(2.) He declares, that when a person thinks any thing a sin, which is not so in itself, and commits it, he becomes guilty, by acting against his conscience, “ All things," says he, "are clean, but it is an evil for that man who eateth with offence .... for he that discerneth, (that is, thinks some


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meats clean, and some unclean,) if he eat is condemned, because not of faith,” that is, not according to, but against his conscience, Rom. xiv. 20.23.

(3.) He affirms, that, if we do a thing innocent in itself, but wbich bas tbe appearance of evil, and much more so if it be evil, by which our brother is encouraged, or otherwise induced to do it, who believes it to be evil, or knows it to be such, we commit a grievous sin, by ruining our brother's soul, and sinning against Christ, who died for our salvation. Meats offered to idols, in reality contract no uncleanness on that account, because an idol is nothing, and, therefore, may, in themselves, be eaten without any scruple; yet allare not of that opinion; and,“ if any one eats with the conscience of the idol," (that is, thinking it unlawful to do so,) “his conscience, being weak, is defiled.” Now, though another, who has knowledge, may lawfully eat such meat, yet, if his doing so induces his weak brother to do the same, he is guilty of the ruin of his brother. “ Take heed,” says lie, “lest, perhaps, this, your liberty, become a stumbling-block to the weak; for if a man see him that hath knowledge sit at meat in the idol's temple, shall not his conscience, being weak, be emboldened to eat those things which are sacrificed to idols ? and through thy knowledge shall thy weak brother perish for whom Christ died ? Now, when ye sin thus against the brethren, and wound their weak conscience, ye sin against Christ,” 1 Cor. viii. 9.

Wherefore, (4.) He concludes, that for his part if meat scandalize my brother, I will never taste flesh, lest I should scandalize my brother,” 1 Cor. viii. 13. And a little after gives this general command to all, “Give no offence to the Jews, nor to the Gentiles, nor to the Church of God," 1 Cor. X. 32. From all which it is manifest, that every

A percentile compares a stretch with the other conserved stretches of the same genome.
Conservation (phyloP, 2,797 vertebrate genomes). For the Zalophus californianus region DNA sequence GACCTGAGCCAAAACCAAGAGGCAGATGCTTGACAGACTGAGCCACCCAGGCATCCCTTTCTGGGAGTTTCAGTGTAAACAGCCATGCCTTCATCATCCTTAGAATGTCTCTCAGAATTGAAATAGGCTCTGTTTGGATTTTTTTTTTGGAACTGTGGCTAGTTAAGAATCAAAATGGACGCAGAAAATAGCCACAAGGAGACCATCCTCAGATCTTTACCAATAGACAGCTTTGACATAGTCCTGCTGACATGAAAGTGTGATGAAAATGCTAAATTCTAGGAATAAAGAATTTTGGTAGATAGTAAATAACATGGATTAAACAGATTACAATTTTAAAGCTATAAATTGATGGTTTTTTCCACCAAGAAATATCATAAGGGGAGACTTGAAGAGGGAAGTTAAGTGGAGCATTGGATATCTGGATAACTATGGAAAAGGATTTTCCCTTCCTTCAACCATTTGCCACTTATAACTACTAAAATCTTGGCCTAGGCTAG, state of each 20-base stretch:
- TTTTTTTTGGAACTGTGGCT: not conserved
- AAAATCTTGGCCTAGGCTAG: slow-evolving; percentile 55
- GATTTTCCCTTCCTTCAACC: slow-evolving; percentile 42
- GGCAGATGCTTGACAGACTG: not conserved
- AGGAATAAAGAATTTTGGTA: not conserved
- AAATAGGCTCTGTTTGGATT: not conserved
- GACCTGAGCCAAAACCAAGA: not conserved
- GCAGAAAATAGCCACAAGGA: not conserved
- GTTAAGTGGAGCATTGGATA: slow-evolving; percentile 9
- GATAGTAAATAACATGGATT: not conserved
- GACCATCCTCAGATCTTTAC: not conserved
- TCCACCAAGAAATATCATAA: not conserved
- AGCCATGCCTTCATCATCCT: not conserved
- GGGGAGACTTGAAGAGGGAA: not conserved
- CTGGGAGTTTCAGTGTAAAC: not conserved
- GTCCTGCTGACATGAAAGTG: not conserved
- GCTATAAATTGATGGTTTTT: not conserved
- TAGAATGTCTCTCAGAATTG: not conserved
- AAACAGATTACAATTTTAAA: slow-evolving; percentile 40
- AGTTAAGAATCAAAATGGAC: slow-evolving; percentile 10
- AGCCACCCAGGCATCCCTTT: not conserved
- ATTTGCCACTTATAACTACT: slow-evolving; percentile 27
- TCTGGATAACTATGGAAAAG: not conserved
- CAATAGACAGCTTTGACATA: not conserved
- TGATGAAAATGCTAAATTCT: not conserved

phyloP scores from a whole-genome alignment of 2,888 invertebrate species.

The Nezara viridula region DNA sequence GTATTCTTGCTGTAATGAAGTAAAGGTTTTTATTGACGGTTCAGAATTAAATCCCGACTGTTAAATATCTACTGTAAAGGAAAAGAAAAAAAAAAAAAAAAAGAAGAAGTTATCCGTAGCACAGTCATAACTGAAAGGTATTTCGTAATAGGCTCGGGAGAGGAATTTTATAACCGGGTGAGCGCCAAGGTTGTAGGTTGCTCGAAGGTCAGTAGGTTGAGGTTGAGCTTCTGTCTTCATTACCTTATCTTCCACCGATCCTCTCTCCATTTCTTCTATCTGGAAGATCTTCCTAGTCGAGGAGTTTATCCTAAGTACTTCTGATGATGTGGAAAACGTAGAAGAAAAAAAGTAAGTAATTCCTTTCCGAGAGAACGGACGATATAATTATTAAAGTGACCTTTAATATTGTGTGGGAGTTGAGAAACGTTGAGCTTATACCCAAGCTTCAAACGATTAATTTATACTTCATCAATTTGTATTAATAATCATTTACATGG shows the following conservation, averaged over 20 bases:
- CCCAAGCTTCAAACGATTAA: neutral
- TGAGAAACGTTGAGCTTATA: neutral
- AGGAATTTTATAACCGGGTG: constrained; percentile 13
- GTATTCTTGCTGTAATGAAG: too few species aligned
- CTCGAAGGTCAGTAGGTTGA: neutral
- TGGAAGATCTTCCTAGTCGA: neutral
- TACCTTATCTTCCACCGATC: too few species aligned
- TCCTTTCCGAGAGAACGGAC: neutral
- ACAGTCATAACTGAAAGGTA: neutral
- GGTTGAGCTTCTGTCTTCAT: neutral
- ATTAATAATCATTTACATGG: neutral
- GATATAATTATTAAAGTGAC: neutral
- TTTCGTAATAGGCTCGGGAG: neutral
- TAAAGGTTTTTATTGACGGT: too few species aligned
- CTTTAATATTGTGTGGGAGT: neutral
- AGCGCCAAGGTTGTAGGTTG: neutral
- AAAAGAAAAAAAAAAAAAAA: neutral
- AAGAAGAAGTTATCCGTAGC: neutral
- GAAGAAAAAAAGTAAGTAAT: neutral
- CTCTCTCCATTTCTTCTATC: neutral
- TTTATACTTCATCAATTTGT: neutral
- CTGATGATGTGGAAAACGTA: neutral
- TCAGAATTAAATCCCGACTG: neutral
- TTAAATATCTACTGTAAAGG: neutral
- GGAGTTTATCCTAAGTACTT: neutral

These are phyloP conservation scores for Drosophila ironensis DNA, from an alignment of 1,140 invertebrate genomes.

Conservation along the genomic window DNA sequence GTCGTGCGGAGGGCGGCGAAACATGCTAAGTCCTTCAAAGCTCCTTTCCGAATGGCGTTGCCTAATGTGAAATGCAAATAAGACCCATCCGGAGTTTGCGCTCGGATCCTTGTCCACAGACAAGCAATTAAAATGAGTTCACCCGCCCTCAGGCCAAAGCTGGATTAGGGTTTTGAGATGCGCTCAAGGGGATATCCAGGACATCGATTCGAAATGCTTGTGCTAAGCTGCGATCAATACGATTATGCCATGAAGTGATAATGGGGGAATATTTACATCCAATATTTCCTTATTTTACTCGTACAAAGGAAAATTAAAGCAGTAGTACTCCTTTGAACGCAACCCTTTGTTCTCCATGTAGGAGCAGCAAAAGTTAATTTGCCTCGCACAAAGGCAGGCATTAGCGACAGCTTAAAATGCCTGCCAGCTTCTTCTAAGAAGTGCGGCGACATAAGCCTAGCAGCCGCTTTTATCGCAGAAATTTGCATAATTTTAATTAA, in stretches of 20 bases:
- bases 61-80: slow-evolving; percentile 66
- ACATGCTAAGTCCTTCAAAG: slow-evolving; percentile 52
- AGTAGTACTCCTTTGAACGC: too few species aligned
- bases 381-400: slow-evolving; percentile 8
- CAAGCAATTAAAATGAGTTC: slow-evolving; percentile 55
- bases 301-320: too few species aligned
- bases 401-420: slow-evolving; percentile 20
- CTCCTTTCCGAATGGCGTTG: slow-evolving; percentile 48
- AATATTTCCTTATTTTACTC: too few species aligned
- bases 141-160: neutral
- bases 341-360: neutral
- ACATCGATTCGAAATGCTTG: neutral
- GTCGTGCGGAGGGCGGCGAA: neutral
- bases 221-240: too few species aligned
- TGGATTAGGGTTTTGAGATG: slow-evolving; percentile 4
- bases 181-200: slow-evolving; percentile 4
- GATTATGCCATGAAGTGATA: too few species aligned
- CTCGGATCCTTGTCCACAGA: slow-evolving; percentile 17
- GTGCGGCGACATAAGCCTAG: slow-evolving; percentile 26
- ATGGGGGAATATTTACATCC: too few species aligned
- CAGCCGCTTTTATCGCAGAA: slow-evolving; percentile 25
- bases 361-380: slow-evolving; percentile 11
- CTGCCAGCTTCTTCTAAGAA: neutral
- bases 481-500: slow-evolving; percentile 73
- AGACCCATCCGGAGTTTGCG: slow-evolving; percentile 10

word or action which includes, or seems to include, à contempt of religion, by which our brethren may “ be offended, or scandalized, or made weak," is very offensive in the sight of God, from this consideration alone, that it tends to make them perish for whom Christ died, wounds their weak con. science;" and, through them, is a “sin against Christ." And how severe a judgment Christ will pass against all those who scandalize their weak brethren, appears from his own words, when he says,

" He that shall scandalize one of those little ones that believe in me, it were better for him that a mill-stone were hanged about his neck, and that he were drowned in the depth of the sea. Woe to the world, because of scandals; for it must needs be that scandals come, but nevertheless, woe to that man by whom,scandal cometh,” Matth. xviii. 6. And the holy Eleazar declared, that, bad he been guilty of that crime, though by an action which was in itself lawful, and to save his own life, yet “neither alive nor dead should he escape the band of the Almighty ” 2 Mach. vi.

(8.) Lastly, that it is always criminal to expose one's self, without necessity, to the probable danger of losing one's faith, or being corrupted in their religion ; for the Scripture declares, that “ He that loveth the danger, shall perish in it," Ecclus. iii. 27. And our Saviour commands us to pluck out our eye, or cut off a hand or foot, and throw it from us, if it be a scandal to us; that is, to fly from, separate ourselves from, and avoid every person, thing, or employment, which puts us in the dangerous occasion of ruining our souls, though as near and dear or useful to us as an eye, a hand, or a foot ; and he adds this cogent reason, For it is better," says he, “ for thee that one of thy members should perish, than that thy whole body should be cast into hell-fire,” Matth. v. 29.